Organizational change is never easy, whether it’s ramping up the skills of the operating staff or restructuring management responsibilities to make it a priority to keep up with technology options. Is it worth the effort? That depends on the benefits of change. Ongoing cost pressures likely will make it harder and harder not to at least consider whether an open system is a good investment.
“If you’re comfortable paying extra, just stay with proprietary systems,” says one facility executive who is a proponent of open systems. “But as a large organization we can’t afford to make that kind of excuse any more.”
It’s one thing to demonstrate the life-cycle cost advantages of one building system over another; it’s another to win approval to pay more up front to get that system.
Many facility executives believe they face that dilemma with integrated systems: Even though proprietary systems will cost more in the long term, many facility executives believe that they’ll pay more to install an open system than a proprietary system. But a closer look reveals the first-cost issue isn’t black and white.
For facility executives, there certainly is an internal cost involved in the move to open systems. Facility executives need a fairly sophisticated understanding of both terms and technology to assure that an open system has the functions they need and is as open as they want it to be. And mastering the complexity involved requires an investment of staff time — an investment that can be difficult for some hard-pressed facility organizations to make.
When it comes to the out-of-pocket costs, however, some industry observers see no reason why open systems should cost more than proprietary systems. On one major project, the building owner — a state government — worked with a vendor to develop what was supposed to be an open-system specification. As it turned out, however, only the vendor that had developed the specification could meet it.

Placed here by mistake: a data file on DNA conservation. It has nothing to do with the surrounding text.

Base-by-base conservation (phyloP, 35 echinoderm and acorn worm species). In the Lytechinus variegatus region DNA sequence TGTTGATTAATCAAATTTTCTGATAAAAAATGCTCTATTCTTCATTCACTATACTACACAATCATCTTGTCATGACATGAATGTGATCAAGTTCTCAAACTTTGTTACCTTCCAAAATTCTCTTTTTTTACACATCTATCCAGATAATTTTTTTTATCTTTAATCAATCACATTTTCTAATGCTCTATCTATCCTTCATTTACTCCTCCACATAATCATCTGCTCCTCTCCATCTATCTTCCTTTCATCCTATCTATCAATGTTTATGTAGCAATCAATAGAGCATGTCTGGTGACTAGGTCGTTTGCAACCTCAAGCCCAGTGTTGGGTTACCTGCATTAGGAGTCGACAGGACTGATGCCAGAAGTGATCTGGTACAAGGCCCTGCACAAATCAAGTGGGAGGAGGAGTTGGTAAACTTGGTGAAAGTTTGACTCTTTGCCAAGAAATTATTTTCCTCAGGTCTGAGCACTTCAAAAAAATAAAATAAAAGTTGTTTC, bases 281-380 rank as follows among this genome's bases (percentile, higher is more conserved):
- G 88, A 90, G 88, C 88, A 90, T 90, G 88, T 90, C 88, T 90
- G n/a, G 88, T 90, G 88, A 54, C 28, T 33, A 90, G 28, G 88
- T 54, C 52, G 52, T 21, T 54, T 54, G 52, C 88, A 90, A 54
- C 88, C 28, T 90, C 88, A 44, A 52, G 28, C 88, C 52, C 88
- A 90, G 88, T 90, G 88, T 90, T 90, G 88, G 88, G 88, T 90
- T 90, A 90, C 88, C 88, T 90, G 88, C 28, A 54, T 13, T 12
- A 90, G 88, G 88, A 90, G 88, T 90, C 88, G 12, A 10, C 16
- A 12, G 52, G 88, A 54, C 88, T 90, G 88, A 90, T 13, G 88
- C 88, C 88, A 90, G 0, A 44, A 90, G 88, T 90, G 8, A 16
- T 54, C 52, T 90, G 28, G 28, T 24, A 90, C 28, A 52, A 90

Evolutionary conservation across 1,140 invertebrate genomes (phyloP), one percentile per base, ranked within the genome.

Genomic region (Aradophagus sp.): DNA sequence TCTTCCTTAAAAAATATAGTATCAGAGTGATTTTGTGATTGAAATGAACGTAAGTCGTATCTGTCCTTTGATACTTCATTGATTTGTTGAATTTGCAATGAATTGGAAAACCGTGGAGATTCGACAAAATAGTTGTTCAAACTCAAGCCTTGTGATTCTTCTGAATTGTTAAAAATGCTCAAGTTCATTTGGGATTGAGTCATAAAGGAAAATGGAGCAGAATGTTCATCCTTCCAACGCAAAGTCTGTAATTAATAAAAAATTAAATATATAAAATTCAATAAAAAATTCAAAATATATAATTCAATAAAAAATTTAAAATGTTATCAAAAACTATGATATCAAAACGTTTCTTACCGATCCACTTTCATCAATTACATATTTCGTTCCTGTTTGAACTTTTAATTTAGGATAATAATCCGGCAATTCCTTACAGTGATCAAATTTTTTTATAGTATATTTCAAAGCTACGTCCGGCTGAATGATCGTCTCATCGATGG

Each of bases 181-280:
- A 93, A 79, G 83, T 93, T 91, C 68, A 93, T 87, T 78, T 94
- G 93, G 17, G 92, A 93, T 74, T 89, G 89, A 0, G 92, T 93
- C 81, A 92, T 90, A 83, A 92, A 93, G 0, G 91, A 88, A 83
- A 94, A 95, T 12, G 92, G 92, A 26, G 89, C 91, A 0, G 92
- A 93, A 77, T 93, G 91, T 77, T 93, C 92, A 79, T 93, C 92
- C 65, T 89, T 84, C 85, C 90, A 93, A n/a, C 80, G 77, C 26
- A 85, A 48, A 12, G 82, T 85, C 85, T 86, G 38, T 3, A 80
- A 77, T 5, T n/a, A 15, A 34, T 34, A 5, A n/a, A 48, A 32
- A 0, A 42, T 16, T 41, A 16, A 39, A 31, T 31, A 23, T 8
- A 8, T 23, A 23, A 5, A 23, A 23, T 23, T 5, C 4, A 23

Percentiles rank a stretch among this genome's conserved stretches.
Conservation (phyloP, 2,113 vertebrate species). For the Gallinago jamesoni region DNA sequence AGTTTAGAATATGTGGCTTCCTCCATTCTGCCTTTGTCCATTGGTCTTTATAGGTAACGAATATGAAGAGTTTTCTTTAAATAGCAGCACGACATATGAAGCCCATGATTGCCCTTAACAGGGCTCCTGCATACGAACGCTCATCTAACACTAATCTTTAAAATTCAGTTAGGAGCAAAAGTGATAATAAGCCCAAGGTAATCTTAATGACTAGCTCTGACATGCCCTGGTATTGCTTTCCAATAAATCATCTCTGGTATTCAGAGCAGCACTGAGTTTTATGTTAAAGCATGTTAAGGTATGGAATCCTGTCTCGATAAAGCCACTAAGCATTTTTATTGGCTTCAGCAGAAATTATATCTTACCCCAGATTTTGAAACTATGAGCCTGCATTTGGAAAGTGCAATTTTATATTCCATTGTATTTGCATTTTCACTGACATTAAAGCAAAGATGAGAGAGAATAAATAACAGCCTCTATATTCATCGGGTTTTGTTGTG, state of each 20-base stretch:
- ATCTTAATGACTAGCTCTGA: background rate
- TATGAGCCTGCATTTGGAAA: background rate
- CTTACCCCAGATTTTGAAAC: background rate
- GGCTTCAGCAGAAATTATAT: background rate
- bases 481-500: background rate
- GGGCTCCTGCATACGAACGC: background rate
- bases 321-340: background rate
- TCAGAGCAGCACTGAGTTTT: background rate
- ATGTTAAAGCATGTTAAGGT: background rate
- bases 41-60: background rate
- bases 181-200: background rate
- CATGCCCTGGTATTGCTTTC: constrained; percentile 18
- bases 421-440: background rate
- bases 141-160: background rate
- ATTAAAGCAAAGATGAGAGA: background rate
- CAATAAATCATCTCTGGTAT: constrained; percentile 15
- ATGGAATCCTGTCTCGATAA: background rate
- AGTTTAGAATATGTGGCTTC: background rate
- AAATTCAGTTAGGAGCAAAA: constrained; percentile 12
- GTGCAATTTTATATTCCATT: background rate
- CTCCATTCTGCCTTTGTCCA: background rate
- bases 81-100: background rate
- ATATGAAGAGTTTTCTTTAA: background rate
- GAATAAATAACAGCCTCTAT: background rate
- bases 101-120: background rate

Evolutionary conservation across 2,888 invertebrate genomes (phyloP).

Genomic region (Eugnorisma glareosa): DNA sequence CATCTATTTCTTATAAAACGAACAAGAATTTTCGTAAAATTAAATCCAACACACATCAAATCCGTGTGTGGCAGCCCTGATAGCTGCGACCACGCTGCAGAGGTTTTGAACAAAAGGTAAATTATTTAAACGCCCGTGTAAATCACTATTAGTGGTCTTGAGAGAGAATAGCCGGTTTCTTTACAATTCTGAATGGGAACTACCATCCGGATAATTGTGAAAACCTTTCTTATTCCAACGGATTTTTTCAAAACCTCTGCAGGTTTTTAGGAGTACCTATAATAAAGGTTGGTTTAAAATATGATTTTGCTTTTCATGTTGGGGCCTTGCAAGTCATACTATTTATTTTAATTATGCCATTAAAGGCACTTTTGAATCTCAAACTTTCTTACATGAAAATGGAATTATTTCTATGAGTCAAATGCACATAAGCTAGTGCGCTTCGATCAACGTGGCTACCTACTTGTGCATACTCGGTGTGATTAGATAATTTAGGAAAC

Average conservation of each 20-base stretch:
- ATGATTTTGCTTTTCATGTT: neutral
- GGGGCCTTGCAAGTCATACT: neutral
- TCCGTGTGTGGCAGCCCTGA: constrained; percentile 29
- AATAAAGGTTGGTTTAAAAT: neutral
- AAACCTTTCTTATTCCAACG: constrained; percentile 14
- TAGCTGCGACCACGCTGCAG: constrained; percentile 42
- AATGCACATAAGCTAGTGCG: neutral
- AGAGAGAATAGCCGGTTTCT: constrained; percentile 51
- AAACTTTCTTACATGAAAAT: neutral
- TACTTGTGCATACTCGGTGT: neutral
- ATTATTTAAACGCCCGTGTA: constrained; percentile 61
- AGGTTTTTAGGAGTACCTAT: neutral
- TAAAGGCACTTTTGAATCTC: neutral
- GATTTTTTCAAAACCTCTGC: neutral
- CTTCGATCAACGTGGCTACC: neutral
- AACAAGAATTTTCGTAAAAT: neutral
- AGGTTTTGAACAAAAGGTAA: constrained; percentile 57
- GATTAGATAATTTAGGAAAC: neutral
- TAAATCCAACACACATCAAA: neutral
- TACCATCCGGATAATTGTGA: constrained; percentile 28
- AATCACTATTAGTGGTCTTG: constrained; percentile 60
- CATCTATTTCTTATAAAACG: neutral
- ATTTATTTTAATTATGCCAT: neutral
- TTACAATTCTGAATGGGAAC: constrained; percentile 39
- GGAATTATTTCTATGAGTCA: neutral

The owner then turned to an independent system integrator for a new specification on the next phase of the project. Most bids came in right around what the state had budgeted — except for a much lower bid from the system integrator that had specified the project. Once again, it seemed that a specification had been written so that only one firm could meet it.
But the next phase of the project was a different story. Competitive vendors sharpened their pencils and came in with lower bids. The result? “We lost the second phase by less than one half percent,” says the system integrator.
That system integrator sees no reason an open system should cost more. “I’ve heard that argument plenty of times but I’m not seeing it reflected in the prices of products,” he says. “It doesn’t hold water in the marketplace.”
Another project involved a government organization planning a new building. The owner decided not to require that the new facility be linked to an open-system network connecting buildings around the state; the concern was that an open system would cost more. But the low bidder was a vendor proposing an open system based on a standard protocol.